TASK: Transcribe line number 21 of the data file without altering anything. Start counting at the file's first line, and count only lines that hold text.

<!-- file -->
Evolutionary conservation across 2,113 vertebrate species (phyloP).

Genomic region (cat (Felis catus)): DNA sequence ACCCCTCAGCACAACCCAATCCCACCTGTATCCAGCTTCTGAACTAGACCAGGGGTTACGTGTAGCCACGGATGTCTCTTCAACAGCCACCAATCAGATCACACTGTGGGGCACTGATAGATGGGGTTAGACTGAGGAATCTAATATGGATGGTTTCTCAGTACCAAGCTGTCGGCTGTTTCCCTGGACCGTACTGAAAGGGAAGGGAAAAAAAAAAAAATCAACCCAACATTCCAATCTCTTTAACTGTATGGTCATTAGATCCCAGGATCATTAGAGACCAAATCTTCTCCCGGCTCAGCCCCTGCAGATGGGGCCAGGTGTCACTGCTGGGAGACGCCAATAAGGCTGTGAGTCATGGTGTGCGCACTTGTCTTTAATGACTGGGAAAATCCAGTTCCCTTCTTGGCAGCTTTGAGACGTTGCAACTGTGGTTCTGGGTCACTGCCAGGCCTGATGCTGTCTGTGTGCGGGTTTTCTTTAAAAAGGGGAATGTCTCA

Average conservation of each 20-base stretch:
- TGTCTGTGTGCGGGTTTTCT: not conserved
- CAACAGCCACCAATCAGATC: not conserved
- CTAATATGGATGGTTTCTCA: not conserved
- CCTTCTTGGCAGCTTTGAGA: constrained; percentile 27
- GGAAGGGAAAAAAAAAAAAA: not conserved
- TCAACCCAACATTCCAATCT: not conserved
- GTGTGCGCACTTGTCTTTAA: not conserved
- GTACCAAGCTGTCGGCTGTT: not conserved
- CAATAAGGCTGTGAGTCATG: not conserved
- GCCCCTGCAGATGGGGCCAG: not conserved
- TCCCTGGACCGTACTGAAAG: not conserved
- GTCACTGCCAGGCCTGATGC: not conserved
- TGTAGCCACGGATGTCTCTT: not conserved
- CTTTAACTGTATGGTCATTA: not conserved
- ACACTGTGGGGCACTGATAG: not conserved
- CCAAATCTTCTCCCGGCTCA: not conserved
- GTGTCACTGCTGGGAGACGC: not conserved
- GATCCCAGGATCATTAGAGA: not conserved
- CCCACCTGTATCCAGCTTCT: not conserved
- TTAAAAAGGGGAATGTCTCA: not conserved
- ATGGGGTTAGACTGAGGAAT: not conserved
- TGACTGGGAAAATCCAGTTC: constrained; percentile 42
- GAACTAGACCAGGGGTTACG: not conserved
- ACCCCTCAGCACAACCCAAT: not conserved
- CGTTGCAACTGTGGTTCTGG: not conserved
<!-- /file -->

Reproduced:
- GATCCCAGGATCATTAGAGA: not conserved